Indeed, pressed about the particular difficulties of Flavio, Walker emphasizes not the role's sweeping vocal requirements — ranging from the ability to spin a light, tripping line to the agility to handle Handel's florid writing — but the dramatic challenge that Flavio presents. "It is difficult to pull off a spontaneous, silly, and love-struck king and still make him believable as a king — while winning audience sympathy for his character! Plus, NYCO's production of Flavio is extremely demanding in terms of physicality and comic timing. I have to 'ride' the character right up to the line, but I can't cross over it!" Still, Walker acknowledges, "It is one of my more cherished performing experiences."

While some modernday countertenors have struggled to come to terms with their unusual sound — some personally, some vis-à-vis unsupportive teachers — Walker, a latecomer to operatic training, quickly realized he was comfortable singing in a higher range and found a mentor who encouraged his vocal explorations. "I had only heard countertenors in Anglican choral music or lute songs, which are beautiful, but I was beginning to appreciate opera and wanted to sing more of that kind of music. Within a few months, [my teacher and I] both realized that a great variety of music was available to me."

For all his humility, Walker does share with his castrato semi-forbears a love for glamour — and a touch of gender-bending daring. He counts among his vocal idols Freddy Mercury of Queen and Robert Plant of Led Zeppelin, describing Queen's late leader, dulcet-toned and "out and proud," with a salty epithet that suggests gonzo vocal and sexual prowess — stereotypes about "effeminate" men be damned. And he confesses, "I also do a very good imitation of k.d. lang and love to make up harmonies around her voice. A secret dream is to sing with her one day!"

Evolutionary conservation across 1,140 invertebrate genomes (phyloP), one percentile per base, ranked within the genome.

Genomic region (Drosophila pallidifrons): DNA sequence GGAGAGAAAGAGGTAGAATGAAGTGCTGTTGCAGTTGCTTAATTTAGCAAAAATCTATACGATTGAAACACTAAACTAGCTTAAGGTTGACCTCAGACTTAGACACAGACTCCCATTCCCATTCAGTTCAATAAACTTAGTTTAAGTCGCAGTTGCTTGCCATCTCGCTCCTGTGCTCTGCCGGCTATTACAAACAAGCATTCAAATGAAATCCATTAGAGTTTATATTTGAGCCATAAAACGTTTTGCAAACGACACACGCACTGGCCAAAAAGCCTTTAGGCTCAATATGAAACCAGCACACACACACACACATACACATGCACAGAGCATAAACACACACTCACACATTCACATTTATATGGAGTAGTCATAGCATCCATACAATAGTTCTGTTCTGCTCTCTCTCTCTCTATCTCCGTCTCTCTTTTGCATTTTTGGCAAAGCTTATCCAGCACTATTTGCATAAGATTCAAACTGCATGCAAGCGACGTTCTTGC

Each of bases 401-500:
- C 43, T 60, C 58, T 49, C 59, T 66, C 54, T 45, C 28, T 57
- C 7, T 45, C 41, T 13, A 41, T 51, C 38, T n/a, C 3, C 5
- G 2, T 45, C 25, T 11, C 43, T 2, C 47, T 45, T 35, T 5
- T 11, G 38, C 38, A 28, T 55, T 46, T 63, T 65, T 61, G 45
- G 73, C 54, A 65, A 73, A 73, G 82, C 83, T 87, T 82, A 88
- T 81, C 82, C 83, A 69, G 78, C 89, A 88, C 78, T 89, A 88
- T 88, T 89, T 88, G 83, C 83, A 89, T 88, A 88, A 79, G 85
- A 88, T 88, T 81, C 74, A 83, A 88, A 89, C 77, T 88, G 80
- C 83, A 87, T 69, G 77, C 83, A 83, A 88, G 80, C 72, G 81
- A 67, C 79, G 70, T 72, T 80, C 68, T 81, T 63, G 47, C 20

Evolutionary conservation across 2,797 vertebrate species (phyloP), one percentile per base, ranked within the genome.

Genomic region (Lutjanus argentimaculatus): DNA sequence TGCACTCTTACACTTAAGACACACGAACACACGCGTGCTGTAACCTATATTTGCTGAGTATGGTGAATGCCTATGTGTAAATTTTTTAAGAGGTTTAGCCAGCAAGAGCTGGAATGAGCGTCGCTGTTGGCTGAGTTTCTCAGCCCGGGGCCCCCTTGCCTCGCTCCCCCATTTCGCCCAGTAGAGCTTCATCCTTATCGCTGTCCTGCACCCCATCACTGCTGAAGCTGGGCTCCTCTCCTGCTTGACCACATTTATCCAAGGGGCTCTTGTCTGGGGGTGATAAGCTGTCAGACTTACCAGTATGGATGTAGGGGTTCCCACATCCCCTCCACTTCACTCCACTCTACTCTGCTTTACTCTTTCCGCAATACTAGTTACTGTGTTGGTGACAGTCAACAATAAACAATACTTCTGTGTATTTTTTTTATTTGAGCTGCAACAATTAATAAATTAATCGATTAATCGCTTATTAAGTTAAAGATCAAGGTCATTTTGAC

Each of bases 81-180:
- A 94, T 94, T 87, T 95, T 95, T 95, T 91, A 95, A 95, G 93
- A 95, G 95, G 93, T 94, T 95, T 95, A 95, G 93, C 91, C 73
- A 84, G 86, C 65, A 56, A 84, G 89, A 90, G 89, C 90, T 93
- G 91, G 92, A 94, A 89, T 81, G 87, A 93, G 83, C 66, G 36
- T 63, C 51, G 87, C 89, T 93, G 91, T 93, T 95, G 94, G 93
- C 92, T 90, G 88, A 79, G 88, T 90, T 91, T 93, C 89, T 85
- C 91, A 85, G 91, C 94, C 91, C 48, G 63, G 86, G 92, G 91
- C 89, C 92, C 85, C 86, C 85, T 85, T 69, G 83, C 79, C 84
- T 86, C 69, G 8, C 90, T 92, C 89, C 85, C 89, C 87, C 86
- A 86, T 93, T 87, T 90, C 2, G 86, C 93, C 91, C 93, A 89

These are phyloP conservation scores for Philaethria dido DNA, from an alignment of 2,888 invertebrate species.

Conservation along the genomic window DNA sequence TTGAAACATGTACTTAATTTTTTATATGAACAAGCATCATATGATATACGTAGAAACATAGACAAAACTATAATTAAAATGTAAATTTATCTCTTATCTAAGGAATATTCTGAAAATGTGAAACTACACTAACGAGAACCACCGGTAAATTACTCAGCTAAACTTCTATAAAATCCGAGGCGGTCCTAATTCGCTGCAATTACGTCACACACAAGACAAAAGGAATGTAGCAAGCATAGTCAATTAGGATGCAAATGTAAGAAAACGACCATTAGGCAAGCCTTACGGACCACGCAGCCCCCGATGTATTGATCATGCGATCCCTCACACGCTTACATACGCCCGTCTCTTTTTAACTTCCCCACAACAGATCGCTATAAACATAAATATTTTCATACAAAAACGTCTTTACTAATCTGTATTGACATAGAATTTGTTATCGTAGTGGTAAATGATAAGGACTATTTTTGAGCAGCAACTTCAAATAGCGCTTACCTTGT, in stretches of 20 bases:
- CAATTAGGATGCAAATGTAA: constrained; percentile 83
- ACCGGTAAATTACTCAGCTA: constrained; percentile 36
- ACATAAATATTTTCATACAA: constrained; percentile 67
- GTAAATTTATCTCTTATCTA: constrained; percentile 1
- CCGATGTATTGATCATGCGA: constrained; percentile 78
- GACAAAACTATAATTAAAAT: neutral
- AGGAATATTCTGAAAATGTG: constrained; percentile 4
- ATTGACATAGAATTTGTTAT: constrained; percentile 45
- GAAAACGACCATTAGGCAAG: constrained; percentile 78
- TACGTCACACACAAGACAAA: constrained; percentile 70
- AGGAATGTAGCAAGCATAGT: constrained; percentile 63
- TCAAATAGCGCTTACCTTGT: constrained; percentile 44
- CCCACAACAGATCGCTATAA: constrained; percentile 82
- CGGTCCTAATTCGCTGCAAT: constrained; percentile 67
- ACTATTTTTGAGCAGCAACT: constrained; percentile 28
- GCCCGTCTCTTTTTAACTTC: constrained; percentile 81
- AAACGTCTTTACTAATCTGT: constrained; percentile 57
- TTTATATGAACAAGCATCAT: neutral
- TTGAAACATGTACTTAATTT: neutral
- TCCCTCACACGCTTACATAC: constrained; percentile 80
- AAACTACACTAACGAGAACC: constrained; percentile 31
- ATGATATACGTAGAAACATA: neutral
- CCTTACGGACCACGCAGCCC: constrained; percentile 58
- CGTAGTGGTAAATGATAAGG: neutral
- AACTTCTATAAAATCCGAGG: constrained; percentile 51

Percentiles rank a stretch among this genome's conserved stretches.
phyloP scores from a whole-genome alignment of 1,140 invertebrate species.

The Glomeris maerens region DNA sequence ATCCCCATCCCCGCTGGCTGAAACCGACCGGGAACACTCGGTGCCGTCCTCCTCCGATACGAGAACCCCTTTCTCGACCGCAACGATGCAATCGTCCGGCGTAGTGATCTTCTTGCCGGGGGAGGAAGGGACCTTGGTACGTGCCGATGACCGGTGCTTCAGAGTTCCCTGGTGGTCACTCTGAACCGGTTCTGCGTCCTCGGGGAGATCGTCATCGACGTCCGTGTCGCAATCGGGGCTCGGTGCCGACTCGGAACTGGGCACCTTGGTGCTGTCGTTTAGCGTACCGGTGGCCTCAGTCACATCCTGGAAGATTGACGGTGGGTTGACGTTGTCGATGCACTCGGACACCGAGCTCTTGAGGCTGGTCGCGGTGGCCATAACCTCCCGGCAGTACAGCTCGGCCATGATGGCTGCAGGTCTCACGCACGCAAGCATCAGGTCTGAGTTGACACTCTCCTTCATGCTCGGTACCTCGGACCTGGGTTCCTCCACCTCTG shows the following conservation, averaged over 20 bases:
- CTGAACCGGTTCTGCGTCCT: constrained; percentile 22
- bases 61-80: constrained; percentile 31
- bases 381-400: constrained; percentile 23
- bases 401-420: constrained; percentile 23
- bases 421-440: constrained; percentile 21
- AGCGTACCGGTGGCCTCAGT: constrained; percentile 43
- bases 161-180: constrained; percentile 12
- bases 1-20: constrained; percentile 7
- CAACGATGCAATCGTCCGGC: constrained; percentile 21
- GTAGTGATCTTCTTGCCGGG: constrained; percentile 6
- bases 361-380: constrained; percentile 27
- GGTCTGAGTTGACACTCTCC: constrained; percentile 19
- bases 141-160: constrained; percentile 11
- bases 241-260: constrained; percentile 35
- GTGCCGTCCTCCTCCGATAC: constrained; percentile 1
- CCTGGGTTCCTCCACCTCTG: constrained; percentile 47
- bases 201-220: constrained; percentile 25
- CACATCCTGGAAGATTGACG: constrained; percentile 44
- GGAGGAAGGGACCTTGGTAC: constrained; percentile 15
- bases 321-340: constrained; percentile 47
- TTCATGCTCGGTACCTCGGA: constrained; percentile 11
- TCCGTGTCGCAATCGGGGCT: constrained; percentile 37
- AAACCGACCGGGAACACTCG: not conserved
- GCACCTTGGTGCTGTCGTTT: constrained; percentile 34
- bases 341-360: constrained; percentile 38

Today, comfort with gender-bending sounds has evolved to the point that a high-voiced male pop singer like Antony Hegarty of Antony and the Johnsons receives the serious attention he deserves — instead of being dismissed as a circus act like the ukulele-playing Tiny Tim. No longer the odd man out, modern countertenors are embraced by both composers and impresarios. Both Philip Glass and Peter Eötvös, among others, have written substantial new roles for them (in Akhnaten and The Three Sisters, respectively), and countertenors now boldly claim music once considered off-limits to them, including the role of Cherubino in Mozart's Le nozze di Figaro (written for a woman) and Berlioz's song cycle "Les Nuits d'été."

Scholars continue to debate whether music written for castratos is better sung by, say, a modern countertenor or a mezzo-soprano. But when the choice is between arias for Farinelli sung by, say, Vivica Genaux or David Walker, how can audiences lose?

Marion Lignana Rosenberg blogs at and writes frequently about the arts.